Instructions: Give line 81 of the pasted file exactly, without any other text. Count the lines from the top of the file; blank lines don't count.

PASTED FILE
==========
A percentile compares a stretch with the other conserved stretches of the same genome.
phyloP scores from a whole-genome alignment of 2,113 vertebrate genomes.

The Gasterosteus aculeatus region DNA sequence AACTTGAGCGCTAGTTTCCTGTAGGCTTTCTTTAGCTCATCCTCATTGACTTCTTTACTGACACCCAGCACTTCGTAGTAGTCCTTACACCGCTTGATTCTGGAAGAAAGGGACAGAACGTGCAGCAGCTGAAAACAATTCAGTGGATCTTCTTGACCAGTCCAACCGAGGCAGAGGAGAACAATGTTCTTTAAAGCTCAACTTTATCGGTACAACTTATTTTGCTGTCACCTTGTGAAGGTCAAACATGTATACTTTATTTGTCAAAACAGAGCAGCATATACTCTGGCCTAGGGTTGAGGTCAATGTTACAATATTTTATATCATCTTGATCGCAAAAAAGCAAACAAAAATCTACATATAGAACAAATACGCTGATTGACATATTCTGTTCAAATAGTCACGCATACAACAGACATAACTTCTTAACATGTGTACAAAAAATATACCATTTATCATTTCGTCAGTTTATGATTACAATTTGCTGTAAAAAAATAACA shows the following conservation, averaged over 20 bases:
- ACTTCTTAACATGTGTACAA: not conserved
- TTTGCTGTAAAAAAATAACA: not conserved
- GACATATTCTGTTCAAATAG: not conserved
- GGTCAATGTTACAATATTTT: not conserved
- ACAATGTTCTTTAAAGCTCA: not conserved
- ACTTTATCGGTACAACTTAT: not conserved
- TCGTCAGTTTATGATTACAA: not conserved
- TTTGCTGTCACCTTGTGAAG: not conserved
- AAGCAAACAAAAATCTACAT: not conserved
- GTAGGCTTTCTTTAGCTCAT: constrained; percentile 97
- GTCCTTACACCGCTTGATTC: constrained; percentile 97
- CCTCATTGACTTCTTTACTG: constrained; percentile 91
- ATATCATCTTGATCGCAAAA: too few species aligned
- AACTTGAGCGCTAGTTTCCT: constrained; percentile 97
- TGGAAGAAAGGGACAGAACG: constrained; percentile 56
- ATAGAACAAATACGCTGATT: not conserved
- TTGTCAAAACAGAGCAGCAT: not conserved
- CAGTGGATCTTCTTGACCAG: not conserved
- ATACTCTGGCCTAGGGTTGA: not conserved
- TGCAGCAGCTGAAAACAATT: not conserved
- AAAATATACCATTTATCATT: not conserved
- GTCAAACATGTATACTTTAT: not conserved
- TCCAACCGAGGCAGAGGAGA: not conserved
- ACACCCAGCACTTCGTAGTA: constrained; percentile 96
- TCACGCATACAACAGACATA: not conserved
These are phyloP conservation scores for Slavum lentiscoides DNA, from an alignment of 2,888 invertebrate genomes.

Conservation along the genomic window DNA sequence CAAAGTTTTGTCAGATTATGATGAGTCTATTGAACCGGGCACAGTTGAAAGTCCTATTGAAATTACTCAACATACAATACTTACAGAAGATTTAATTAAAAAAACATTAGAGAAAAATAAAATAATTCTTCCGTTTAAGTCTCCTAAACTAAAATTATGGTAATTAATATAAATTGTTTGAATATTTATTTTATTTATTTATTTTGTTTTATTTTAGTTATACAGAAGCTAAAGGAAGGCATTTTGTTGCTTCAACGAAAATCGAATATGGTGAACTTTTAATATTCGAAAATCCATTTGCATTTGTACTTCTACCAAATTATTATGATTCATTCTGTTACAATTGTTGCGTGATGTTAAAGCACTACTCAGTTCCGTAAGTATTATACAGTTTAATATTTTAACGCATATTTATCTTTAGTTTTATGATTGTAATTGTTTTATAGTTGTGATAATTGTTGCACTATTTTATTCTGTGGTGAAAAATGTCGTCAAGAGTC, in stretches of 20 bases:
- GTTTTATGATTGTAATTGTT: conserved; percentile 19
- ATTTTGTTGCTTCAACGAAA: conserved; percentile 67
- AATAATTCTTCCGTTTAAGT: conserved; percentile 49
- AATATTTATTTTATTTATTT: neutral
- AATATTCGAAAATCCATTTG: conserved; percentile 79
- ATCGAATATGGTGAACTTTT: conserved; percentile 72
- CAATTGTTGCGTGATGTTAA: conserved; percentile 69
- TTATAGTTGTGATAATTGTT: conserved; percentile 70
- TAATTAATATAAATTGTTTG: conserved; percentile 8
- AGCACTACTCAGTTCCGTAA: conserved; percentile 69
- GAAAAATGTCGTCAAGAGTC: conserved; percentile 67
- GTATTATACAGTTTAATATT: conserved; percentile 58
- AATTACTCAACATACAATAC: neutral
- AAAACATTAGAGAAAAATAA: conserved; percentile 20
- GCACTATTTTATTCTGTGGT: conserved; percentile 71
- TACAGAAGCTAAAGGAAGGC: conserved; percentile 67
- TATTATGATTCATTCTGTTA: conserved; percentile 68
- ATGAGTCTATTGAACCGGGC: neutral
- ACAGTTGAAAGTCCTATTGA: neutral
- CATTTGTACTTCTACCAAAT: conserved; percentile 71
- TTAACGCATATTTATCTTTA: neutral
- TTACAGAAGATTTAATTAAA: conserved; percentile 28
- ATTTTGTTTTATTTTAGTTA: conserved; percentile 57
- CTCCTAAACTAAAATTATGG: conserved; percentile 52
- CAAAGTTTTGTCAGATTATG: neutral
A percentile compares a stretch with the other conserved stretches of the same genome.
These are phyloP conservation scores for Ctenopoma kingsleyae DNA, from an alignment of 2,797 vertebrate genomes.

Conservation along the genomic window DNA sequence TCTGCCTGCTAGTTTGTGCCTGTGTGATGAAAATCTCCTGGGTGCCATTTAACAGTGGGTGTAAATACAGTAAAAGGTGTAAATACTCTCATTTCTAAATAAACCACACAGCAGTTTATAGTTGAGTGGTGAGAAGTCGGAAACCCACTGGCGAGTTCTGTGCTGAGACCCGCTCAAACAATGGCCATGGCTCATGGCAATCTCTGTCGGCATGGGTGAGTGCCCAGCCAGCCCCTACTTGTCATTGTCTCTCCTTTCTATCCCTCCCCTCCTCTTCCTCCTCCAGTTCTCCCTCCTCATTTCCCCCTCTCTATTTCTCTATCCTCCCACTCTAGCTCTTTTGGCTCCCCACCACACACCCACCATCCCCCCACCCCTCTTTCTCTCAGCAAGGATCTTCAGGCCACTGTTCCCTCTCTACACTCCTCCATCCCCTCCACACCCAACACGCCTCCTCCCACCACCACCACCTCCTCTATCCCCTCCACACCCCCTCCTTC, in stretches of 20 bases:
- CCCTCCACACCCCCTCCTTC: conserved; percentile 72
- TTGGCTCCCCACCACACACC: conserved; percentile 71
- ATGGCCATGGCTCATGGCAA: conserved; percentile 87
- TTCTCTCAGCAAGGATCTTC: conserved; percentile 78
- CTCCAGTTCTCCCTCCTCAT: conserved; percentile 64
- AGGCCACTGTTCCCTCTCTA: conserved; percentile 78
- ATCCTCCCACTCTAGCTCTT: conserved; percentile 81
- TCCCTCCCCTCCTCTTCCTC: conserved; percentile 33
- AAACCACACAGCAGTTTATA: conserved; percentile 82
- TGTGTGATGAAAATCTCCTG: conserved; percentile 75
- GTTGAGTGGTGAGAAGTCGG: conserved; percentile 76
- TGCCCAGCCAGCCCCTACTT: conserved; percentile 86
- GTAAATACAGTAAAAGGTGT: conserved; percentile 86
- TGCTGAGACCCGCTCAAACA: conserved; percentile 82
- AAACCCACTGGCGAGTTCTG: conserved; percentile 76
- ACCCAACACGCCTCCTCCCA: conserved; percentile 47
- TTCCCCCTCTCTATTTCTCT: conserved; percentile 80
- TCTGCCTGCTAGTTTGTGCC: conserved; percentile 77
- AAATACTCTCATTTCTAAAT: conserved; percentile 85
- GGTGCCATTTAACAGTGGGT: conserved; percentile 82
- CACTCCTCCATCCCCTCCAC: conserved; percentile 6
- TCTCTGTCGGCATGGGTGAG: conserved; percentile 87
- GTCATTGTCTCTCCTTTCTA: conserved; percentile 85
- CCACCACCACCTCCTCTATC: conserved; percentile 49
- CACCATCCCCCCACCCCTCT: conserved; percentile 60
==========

- GTCATTGTCTCTCCTTTCTA: conserved; percentile 85